Chapter Seven: Melatonin:

October 7th, 1997.

Seattle, Washington. Oaklyn Mental Hospital was closed for the night. This was a slow autumn night. A twenty-one-year-old patient had escaped from her room. She was born with schizophrenia, but was only diagnosed when she was thirteen. This was her fourth hospital placement. This patient was prone to self-harm. The scars on her neck, chest, ribcage, arms, and legs over the years were proof of this. She heard voices that kept telling her to hurt herself and other people. She wanted to make them stop. Thus the multiple suicide attempts from ages ten to present day. Doctors always were on watch with the young blonde. However, that wasn’t true tonight.

The patient, who shall be named Mary for now, snuck out of her room on this particular night. Once again, she wanted to die. Mary timed her plan down to the tee. Wait until everyone was asleep then move. She knew her way to the drugs; her need to die led her there. Even so, the trip wasn’t an easy one. They strapped her down to the bed every night. However tonight, Mary escaped.

She made it to the doctor’s office and came to the drug cabinet. They locked it for the night. Mary feverishly tried to pull apart the chain. It popped loose after a few tugs. She pulled open the cabinet door. Mary started just grabbing pills at random. The voices screamed in her head now. She trembled and huddled up into a ball on the floor.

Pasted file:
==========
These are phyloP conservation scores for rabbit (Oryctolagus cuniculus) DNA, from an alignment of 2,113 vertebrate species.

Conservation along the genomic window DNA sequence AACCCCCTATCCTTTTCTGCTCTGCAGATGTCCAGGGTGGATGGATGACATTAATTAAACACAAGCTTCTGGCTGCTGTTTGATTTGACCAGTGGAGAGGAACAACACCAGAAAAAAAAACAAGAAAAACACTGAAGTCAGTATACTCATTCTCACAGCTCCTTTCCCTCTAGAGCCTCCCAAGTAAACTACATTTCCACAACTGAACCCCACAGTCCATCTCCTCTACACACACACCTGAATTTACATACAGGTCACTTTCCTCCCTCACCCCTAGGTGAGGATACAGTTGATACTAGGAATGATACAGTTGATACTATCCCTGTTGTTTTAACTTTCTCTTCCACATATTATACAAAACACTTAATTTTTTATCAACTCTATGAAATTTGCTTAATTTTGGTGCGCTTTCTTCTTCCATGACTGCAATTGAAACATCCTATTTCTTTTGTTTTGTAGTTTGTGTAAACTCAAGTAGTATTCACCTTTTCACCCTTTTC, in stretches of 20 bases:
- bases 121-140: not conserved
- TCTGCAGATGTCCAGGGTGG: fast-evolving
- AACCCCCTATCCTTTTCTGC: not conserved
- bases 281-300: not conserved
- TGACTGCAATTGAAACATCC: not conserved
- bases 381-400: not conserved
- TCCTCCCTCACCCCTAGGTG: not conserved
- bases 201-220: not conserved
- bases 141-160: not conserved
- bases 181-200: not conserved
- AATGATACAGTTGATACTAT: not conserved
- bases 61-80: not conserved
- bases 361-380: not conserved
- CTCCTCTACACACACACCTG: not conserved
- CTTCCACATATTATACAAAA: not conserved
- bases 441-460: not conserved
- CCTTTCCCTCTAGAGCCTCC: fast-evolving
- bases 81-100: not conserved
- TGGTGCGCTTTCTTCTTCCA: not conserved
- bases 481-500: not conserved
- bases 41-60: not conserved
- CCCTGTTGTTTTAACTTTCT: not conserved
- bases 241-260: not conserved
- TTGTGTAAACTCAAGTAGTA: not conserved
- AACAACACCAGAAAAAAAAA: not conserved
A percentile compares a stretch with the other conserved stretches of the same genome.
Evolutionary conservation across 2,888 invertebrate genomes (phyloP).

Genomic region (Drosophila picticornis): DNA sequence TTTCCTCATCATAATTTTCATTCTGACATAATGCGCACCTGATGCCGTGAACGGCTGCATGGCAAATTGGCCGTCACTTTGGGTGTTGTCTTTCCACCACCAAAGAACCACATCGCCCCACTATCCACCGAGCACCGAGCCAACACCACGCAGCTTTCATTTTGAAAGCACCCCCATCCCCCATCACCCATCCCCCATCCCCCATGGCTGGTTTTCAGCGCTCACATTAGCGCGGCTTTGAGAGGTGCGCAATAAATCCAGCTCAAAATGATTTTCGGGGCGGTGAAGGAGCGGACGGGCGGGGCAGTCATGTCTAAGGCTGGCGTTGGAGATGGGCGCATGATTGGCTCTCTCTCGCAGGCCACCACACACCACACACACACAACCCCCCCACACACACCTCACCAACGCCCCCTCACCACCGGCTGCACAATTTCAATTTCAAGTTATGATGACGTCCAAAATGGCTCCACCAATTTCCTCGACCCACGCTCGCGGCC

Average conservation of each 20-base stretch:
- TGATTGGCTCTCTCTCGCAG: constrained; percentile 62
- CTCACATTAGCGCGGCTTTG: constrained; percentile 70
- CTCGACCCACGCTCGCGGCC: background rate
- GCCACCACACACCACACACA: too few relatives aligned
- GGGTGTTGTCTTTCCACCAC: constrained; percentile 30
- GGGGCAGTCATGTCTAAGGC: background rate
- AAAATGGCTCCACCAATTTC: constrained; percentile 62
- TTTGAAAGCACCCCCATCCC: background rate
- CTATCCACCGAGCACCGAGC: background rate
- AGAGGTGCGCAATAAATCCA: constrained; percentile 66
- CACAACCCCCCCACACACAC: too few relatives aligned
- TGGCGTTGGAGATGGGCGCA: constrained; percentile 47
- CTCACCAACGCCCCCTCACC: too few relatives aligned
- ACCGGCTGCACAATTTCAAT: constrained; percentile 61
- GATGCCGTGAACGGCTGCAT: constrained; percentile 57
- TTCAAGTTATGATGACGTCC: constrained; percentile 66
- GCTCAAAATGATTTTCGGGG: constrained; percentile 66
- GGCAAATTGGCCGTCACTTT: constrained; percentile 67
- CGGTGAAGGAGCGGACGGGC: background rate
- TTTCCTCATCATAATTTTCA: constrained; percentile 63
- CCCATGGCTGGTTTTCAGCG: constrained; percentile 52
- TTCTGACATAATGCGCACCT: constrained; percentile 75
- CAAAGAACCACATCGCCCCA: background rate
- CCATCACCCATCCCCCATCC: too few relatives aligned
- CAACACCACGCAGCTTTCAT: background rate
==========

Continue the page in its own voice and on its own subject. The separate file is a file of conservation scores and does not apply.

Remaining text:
Shut up!, she thought. The patient opened the first bottle and began swallowing pills. Mary kept swallowing until a thick black veil fell upon her.

Mary opened her eyes and saw a screen of black. She felt her body dropping. Not too fast, but more of floating down like a leaf. Her eyes trailed all around her. She smelt of burnt hair and rubber flooded her nose. She could hear faint screaming below. Mary strained to listen closely. These people were screaming in agony. She realized that she was falling towards Hell. Mary shut her eyes in panic.

“No!” she screamed in her mind, “I don’t want to go to hell! I didn’t do anything wrong! Don’t let me go to hell! Don’t make me go! Please don’t make me go!” Suddenly, Mary stopped falling. She felt her body rising upwards. Her scattered mind was confused. Where was she going now?

A cool white light hit her face. Mary opened her eyes and looked around. Quiet, not the mind-raping type, more like a nerve-calming quiet filled her head. Mary’s feet touched cool soft grass. Fauna and flora grew like a virus before her. A soft breeze tapped her on the cheeks. Mary’s eyes widened.

This is…, she thought. Off to the left, something caught her eye. A man was tending to this lovely garden. His strong hands planted some irises in a fresh dirt patch. The sun kissed his skin many times over the years. Mary turned for a better look. He paused from his work and looked up. She only got to see his face for a brief second.

Mary awoke on the doctor’s office door. To her amazed relief, she heard silence, nerve-relaxing silence.

August 6th, 2009.